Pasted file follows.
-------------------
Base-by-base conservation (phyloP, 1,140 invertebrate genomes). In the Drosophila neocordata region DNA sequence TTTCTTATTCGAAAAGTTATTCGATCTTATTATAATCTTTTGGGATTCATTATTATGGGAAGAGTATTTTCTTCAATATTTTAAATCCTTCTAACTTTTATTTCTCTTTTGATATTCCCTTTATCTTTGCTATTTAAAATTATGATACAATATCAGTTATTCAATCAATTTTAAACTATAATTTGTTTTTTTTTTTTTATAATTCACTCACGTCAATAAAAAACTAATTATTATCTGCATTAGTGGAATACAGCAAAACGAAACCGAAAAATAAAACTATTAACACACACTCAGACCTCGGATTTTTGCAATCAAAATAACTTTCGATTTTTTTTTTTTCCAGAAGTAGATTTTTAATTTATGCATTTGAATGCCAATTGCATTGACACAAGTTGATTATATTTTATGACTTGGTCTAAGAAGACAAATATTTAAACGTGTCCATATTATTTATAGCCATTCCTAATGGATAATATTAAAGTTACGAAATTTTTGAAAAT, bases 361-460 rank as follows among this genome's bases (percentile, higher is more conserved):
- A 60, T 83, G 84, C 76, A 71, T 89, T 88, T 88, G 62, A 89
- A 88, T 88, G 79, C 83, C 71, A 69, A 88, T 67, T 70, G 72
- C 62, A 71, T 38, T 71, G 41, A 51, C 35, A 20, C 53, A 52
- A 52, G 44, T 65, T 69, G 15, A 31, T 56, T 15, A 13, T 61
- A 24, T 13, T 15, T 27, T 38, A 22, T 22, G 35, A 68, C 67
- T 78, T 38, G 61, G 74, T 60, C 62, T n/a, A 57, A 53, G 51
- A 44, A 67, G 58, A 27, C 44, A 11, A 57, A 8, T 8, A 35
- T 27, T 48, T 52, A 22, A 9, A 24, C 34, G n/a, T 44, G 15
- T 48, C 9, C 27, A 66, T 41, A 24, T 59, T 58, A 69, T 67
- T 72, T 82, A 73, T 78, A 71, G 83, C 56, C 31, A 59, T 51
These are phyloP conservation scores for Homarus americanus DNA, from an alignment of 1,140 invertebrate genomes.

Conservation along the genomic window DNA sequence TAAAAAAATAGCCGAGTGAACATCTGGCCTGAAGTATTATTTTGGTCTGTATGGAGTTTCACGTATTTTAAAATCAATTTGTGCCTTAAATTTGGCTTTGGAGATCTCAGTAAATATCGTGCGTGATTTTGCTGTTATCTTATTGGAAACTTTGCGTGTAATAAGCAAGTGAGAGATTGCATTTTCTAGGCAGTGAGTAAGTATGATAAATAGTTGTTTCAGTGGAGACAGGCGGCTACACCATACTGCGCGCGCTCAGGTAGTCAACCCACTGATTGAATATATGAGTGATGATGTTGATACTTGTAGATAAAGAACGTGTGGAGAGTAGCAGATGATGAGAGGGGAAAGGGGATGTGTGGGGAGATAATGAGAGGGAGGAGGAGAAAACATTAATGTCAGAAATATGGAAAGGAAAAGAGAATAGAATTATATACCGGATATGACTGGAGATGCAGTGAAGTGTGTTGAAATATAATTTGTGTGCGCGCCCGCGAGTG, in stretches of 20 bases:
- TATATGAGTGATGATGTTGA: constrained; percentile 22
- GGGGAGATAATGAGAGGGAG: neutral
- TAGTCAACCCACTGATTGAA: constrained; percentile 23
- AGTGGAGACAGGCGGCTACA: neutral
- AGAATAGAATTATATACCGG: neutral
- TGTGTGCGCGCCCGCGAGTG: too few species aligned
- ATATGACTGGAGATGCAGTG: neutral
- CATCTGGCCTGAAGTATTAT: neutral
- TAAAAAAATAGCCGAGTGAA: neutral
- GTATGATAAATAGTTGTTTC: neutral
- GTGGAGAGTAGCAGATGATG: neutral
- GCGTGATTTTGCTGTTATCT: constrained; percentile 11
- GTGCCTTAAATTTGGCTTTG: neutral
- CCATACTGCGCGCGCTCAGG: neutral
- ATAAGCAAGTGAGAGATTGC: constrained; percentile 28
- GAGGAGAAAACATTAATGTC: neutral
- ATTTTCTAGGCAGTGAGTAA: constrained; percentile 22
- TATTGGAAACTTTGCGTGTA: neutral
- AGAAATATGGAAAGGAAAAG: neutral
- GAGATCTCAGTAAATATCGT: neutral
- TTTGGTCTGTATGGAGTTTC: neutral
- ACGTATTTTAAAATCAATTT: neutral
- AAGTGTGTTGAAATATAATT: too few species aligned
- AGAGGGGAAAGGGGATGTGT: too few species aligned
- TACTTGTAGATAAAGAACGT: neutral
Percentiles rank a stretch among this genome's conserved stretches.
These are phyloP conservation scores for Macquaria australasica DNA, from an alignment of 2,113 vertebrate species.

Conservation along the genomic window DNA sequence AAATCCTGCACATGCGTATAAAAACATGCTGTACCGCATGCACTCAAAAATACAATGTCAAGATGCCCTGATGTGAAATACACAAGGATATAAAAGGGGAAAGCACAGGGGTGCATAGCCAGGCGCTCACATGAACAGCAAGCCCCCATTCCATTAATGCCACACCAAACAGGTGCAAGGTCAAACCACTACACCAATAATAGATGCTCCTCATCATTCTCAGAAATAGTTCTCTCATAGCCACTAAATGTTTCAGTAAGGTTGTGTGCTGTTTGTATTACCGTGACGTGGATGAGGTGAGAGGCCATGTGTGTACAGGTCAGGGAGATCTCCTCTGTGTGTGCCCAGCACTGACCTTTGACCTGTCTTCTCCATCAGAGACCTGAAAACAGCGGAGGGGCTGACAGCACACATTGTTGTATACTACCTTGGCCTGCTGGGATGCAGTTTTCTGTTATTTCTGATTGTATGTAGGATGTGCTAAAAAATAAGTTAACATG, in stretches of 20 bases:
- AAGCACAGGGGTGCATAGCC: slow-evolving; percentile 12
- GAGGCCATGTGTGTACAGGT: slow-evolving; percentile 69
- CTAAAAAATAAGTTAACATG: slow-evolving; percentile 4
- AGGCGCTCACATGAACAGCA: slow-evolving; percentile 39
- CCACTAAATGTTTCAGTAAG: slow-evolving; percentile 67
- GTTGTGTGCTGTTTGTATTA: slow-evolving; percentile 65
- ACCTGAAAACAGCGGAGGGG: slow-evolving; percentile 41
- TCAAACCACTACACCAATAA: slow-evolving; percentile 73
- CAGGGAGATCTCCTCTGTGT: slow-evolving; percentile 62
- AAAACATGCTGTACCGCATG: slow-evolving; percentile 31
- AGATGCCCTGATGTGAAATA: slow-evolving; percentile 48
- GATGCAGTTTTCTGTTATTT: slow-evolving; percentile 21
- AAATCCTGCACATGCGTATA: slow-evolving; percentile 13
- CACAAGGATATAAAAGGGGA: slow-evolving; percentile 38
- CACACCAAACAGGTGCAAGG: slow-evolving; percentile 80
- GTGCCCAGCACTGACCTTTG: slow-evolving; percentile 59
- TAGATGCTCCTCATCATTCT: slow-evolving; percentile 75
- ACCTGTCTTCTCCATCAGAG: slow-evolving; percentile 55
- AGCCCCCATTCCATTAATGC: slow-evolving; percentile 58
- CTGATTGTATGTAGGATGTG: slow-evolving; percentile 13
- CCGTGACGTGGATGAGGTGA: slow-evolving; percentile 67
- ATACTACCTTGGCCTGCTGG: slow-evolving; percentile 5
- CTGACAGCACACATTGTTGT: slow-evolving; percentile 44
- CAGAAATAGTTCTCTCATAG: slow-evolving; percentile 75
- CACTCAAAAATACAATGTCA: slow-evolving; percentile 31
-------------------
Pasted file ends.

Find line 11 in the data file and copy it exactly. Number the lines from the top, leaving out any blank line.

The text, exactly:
- T 72, T 82, A 73, T 78, A 71, G 83, C 56, C 31, A 59, T 51